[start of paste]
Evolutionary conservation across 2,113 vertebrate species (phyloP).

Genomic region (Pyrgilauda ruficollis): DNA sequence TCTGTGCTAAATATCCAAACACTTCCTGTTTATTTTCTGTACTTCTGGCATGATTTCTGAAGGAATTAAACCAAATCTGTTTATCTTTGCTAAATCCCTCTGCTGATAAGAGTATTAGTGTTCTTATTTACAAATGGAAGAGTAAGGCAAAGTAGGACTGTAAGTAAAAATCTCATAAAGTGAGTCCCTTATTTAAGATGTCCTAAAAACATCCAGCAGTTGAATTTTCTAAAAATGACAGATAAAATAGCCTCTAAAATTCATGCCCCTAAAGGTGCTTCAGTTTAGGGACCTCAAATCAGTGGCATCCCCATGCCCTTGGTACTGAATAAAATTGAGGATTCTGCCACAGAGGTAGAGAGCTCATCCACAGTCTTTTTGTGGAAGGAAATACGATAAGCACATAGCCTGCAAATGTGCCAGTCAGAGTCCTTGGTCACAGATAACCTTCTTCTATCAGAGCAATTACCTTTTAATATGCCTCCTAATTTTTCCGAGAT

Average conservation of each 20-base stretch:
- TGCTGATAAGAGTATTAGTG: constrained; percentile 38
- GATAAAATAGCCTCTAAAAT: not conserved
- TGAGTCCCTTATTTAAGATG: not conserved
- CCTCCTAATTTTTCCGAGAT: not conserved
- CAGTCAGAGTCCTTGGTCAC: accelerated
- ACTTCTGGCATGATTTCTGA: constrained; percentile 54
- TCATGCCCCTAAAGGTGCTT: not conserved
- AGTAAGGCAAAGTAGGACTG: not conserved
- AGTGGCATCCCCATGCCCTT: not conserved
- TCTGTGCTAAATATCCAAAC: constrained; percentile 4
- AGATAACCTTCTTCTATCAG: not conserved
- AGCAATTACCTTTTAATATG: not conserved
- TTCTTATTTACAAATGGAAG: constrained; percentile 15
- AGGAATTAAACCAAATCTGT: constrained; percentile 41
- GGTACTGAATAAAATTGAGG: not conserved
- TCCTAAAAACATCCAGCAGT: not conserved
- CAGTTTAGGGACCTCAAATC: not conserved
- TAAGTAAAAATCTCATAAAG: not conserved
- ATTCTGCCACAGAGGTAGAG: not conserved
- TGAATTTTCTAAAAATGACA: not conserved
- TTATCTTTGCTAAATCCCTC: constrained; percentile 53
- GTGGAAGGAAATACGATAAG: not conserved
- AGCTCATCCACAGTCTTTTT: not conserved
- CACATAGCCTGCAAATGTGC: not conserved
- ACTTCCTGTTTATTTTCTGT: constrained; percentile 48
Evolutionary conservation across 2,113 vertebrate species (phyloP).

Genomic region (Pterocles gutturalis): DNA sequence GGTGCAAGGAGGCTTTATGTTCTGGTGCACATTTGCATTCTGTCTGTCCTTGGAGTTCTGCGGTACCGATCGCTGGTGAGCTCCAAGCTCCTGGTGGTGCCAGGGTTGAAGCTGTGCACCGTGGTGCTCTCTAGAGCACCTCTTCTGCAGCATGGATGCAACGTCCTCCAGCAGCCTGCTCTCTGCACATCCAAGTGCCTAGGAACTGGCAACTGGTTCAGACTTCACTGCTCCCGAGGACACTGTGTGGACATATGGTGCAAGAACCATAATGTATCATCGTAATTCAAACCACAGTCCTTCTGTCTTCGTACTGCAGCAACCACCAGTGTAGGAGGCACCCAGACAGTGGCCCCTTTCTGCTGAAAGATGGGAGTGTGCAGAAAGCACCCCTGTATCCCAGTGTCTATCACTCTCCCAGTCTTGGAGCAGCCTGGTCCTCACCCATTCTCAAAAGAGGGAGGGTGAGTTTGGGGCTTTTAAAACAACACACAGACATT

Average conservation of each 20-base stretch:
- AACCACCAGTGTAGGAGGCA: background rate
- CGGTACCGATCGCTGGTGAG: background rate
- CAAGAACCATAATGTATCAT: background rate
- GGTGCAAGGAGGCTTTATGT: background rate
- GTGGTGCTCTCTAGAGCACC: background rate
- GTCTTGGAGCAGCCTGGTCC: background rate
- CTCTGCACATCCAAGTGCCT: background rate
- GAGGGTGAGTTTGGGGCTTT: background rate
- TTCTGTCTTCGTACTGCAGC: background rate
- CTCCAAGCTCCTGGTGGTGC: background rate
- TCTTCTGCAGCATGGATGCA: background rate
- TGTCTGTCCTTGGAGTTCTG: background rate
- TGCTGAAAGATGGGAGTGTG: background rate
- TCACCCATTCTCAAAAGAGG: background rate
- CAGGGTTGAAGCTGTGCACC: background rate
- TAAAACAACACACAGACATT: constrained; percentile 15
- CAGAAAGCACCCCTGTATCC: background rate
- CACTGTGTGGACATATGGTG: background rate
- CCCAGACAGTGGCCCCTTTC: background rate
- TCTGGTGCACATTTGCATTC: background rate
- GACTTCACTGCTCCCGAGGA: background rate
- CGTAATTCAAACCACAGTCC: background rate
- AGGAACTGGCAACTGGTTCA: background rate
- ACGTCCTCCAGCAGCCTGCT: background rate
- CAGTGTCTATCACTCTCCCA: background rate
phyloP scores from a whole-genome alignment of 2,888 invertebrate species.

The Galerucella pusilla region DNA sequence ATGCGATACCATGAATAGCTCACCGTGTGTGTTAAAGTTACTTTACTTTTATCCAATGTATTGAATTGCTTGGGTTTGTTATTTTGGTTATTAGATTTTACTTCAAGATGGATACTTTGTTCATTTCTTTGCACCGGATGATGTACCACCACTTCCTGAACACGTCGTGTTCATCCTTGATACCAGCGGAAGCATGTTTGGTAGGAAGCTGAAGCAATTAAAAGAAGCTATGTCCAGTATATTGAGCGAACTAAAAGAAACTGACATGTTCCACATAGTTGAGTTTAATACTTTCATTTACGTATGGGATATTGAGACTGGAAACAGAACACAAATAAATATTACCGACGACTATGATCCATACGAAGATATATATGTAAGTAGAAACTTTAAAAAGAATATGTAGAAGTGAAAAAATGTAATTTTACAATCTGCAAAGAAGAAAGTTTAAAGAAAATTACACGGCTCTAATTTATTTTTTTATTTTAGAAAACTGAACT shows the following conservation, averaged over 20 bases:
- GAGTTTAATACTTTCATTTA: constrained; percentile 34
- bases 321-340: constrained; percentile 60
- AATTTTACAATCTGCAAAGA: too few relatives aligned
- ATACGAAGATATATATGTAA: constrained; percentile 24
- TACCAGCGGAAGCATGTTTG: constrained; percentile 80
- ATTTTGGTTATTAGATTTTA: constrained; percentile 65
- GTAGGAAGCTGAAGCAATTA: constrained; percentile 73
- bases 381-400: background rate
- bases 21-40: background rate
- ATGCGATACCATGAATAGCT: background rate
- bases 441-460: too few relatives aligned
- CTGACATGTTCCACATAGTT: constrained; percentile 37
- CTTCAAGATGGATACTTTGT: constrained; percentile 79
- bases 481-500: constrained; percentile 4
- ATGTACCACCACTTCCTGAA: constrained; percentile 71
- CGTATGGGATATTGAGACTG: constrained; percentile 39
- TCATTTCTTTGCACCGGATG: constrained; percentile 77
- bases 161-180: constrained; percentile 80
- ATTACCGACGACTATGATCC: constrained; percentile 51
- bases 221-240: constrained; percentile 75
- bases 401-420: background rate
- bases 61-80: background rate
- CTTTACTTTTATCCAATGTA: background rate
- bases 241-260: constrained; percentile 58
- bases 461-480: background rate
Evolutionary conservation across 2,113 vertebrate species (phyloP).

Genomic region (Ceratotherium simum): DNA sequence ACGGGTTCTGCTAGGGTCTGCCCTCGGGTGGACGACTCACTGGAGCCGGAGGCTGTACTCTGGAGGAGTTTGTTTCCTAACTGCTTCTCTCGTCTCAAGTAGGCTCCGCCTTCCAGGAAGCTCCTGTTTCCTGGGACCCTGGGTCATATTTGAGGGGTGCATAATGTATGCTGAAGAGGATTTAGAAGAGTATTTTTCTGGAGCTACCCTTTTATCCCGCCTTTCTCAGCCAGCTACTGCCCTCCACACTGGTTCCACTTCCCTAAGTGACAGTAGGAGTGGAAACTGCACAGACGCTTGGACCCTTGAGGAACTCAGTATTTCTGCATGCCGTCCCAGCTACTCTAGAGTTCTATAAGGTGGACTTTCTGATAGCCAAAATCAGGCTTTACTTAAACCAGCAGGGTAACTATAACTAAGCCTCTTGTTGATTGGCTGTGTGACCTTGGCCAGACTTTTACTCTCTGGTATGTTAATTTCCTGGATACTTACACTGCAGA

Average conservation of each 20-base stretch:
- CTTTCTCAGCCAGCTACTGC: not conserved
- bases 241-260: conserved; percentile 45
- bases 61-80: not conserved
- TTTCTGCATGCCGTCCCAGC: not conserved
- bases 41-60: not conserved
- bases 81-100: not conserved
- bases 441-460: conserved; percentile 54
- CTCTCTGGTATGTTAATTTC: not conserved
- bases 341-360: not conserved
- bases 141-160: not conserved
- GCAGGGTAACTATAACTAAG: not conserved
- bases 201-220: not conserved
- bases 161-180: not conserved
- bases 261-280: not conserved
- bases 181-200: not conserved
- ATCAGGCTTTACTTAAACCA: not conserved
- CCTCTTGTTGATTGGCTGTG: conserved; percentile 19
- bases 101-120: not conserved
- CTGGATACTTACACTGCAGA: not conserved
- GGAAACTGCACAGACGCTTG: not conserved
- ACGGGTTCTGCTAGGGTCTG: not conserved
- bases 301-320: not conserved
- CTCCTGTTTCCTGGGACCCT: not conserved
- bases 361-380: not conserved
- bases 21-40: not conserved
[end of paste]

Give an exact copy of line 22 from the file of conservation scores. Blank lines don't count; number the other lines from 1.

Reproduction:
- ATTCTGCCACAGAGGTAGAG: not conserved